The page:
40 Copyright © 2001, SAS Institute Inc. All rights reserved. BUSINESS PERFORMANCE MANAGEMENT (BPM) Business performance management enables individuals to quickly assess the performance of a business process or function, focus on activities that are below expectations and take action to turn behavior around. The online trade show entitled Business Performance Management will give you guidelines to help you discern what is important in today's world of information overload.

41 Copyright © 2001, SAS Institute Inc. All rights reserved. BPM solutions allow an organization's processes to be fully documented and accompanied by transaction audit trails, putting business managers in a better position to make decisions. BPM also documents the policies that state exactly what needs to be done as well as the procedures that specify how policies should be implemented. Organizations can use this information to continuously improve their processes through the adoption of a full life-cycle process management practice (along the lines of Six Sigma), which, in turn, helps maintain competitive advantage.

42 Copyright © 2001, SAS Institute Inc. All rights reserved. n User and Resource Provisioning - adding, moving, and modifying resources or configurations to enable or enhance the performance of mission-critical applications, customers, partners or employees on a priority and demand basis n Infrastructure Availability - ensuring consistent and readily available access to key business resources by managing availability, loss prevention and recovery n Security Management - establishing identities and managing security of key business resources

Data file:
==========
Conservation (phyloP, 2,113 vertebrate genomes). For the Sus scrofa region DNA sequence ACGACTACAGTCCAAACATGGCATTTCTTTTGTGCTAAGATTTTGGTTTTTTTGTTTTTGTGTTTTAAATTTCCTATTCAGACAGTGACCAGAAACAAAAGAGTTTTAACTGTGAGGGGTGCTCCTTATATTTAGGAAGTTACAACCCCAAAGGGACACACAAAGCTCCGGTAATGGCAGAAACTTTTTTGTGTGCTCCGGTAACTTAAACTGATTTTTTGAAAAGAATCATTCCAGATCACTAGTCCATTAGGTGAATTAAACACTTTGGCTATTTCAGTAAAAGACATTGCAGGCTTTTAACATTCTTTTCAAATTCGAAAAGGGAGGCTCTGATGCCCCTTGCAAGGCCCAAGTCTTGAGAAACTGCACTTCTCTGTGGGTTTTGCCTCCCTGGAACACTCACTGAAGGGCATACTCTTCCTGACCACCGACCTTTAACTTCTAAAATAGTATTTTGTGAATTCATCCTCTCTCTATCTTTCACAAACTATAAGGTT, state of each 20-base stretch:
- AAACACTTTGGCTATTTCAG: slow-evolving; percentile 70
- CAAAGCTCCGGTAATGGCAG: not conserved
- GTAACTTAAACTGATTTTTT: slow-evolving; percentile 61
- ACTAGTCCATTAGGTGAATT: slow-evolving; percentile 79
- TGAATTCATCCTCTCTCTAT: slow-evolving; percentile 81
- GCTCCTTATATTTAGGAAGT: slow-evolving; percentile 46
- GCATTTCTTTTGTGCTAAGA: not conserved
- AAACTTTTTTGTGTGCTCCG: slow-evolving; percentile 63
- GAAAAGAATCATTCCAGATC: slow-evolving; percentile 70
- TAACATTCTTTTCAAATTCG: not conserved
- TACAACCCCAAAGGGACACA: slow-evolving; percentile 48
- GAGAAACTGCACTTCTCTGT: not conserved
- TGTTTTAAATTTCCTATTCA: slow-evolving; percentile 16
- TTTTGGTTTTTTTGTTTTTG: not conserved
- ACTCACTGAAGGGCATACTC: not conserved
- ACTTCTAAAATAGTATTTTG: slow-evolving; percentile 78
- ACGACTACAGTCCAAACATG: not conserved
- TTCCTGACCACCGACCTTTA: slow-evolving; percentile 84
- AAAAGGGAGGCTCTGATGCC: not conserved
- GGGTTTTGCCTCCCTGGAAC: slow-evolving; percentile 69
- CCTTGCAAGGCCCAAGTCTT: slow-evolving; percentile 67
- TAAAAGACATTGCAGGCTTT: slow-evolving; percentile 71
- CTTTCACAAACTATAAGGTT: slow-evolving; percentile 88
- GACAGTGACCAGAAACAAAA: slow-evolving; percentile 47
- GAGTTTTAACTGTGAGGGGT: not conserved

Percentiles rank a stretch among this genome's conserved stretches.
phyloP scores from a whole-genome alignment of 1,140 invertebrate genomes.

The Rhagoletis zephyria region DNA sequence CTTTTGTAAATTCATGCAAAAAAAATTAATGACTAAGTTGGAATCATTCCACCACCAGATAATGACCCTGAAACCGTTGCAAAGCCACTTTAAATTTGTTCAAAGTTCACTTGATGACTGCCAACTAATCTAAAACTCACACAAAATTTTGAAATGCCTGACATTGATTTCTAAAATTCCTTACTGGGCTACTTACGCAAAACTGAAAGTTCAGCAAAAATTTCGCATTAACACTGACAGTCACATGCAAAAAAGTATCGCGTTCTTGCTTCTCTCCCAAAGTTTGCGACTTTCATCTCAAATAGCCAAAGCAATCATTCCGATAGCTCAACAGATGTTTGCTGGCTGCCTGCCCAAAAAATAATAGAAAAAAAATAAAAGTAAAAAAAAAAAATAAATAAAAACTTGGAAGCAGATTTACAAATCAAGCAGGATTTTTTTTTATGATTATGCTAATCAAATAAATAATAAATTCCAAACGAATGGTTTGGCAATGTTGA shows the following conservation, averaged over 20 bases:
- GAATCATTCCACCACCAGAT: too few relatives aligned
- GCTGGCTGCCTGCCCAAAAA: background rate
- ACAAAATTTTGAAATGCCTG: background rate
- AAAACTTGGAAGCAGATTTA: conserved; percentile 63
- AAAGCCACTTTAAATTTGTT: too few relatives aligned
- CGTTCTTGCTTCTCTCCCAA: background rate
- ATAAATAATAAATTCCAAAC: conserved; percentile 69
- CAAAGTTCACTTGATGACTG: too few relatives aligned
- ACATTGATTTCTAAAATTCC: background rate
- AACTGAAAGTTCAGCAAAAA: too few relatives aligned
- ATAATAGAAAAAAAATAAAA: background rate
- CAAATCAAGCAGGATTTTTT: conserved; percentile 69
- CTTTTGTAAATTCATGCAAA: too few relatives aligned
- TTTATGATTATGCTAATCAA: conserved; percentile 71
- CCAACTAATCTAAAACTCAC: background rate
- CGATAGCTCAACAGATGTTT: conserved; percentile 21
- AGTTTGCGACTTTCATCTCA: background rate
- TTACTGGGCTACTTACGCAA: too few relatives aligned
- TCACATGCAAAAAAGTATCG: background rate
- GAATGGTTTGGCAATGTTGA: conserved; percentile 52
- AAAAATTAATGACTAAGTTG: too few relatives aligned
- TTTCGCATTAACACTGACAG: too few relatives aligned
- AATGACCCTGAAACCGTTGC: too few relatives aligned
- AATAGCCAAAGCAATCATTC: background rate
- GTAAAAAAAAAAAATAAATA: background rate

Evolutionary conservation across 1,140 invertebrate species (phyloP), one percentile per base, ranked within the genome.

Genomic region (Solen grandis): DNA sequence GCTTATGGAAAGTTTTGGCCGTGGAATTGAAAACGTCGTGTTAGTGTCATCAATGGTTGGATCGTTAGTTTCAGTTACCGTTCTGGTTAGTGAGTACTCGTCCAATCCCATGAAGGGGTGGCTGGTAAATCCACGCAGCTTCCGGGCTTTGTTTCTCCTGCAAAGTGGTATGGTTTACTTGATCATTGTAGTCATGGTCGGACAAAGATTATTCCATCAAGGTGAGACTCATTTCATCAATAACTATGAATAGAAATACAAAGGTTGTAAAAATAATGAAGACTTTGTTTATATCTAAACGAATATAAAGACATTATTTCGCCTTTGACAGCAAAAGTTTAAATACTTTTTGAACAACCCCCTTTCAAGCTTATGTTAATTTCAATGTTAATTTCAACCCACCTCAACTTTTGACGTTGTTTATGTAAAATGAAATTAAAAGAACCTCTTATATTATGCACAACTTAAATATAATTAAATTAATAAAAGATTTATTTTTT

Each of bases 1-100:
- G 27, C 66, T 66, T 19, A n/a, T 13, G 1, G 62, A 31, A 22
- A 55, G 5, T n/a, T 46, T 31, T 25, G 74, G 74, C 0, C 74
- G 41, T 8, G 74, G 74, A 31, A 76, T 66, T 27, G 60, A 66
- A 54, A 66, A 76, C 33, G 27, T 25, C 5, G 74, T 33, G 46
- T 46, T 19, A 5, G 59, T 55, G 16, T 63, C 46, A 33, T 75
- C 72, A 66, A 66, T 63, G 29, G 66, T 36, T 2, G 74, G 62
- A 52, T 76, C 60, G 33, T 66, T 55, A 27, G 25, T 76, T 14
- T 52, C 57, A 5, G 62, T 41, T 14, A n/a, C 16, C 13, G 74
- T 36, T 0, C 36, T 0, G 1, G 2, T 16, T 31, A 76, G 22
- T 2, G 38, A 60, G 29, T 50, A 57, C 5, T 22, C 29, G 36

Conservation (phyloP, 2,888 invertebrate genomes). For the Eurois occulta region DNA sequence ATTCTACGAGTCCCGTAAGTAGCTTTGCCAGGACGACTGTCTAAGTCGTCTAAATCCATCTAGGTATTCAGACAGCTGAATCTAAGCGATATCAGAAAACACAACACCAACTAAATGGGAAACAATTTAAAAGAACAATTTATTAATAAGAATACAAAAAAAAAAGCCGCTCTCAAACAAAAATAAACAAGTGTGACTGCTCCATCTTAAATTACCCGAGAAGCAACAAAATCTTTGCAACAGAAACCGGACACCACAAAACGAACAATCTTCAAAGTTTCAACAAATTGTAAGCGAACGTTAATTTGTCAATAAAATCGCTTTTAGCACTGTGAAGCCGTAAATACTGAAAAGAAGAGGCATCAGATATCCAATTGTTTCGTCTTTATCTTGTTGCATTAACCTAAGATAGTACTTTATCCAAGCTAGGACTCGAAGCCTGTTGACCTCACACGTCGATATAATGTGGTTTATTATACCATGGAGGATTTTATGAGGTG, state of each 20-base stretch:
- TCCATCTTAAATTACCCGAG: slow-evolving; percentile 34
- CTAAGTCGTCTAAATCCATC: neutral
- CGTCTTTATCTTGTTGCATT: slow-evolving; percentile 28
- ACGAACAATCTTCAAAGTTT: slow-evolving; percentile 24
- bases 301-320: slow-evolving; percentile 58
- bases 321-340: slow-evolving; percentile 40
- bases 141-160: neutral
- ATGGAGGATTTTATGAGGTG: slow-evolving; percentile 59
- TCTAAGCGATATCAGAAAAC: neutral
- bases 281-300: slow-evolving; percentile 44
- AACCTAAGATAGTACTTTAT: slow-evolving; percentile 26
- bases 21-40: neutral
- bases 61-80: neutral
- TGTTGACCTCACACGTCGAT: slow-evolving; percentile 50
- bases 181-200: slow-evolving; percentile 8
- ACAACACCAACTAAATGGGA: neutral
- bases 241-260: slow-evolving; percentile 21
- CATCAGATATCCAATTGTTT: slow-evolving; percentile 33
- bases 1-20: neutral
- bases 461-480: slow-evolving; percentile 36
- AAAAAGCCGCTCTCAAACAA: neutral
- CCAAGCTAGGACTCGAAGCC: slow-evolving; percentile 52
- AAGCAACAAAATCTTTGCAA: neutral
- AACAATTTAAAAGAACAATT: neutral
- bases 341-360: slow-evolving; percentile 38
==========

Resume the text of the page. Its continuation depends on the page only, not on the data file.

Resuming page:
43 Copyright © 2001, SAS Institute Inc. All rights reserved. THE SEVEN HABITS OF WILDLY UNSUCCESSFUL CIOs There's plenty of information out there about what it takes to be a successful CIO. But sometimes, it's more effective to learn from others‘ mistakes. Many CIOs are guilty of a surprisingly common list of poor managerial habits. The simple truth is that while these bad habits are easy to spot from a distance (and even easier in hindsight), CIOs themselves rarely realize they're making these fatal blunders until after significant damage has been done. Both current and aspiring CIOs should take a good, long look in the mirror and see if any of these seven deadly managerial sins are a part of their routine.